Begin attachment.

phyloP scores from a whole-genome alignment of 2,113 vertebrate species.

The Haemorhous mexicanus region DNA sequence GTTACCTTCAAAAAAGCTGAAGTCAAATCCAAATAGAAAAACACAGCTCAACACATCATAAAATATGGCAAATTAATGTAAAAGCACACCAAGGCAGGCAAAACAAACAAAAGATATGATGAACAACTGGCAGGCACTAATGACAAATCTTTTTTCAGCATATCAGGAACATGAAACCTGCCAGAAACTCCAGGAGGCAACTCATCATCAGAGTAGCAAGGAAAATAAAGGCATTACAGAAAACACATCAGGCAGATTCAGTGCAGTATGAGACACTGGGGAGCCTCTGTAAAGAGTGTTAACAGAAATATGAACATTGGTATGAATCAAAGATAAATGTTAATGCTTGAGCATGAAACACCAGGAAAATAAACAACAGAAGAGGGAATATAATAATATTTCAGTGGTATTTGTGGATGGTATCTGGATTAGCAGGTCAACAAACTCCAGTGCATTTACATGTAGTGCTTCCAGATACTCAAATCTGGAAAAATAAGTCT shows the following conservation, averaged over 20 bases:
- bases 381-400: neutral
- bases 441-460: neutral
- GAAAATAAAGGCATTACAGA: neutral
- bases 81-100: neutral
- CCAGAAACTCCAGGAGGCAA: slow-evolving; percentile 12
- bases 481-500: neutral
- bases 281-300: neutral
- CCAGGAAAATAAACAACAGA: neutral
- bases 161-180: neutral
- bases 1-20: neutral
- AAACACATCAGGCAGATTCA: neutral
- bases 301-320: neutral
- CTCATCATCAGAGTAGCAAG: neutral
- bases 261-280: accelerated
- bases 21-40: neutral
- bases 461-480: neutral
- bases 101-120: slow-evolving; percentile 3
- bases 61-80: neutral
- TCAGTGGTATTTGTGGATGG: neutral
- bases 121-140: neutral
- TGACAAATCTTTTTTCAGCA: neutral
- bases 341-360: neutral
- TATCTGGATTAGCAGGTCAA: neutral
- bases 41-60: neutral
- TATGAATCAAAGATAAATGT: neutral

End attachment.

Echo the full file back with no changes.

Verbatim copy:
phyloP scores from a whole-genome alignment of 2,113 vertebrate species.

The Haemorhous mexicanus region DNA sequence GTTACCTTCAAAAAAGCTGAAGTCAAATCCAAATAGAAAAACACAGCTCAACACATCATAAAATATGGCAAATTAATGTAAAAGCACACCAAGGCAGGCAAAACAAACAAAAGATATGATGAACAACTGGCAGGCACTAATGACAAATCTTTTTTCAGCATATCAGGAACATGAAACCTGCCAGAAACTCCAGGAGGCAACTCATCATCAGAGTAGCAAGGAAAATAAAGGCATTACAGAAAACACATCAGGCAGATTCAGTGCAGTATGAGACACTGGGGAGCCTCTGTAAAGAGTGTTAACAGAAATATGAACATTGGTATGAATCAAAGATAAATGTTAATGCTTGAGCATGAAACACCAGGAAAATAAACAACAGAAGAGGGAATATAATAATATTTCAGTGGTATTTGTGGATGGTATCTGGATTAGCAGGTCAACAAACTCCAGTGCATTTACATGTAGTGCTTCCAGATACTCAAATCTGGAAAAATAAGTCT shows the following conservation, averaged over 20 bases:
- bases 381-400: neutral
- bases 441-460: neutral
- GAAAATAAAGGCATTACAGA: neutral
- bases 81-100: neutral
- CCAGAAACTCCAGGAGGCAA: slow-evolving; percentile 12
- bases 481-500: neutral
- bases 281-300: neutral
- CCAGGAAAATAAACAACAGA: neutral
- bases 161-180: neutral
- bases 1-20: neutral
- AAACACATCAGGCAGATTCA: neutral
- bases 301-320: neutral
- CTCATCATCAGAGTAGCAAG: neutral
- bases 261-280: accelerated
- bases 21-40: neutral
- bases 461-480: neutral
- bases 101-120: slow-evolving; percentile 3
- bases 61-80: neutral
- TCAGTGGTATTTGTGGATGG: neutral
- bases 121-140: neutral
- TGACAAATCTTTTTTCAGCA: neutral
- bases 341-360: neutral
- TATCTGGATTAGCAGGTCAA: neutral
- bases 41-60: neutral
- TATGAATCAAAGATAAATGT: neutral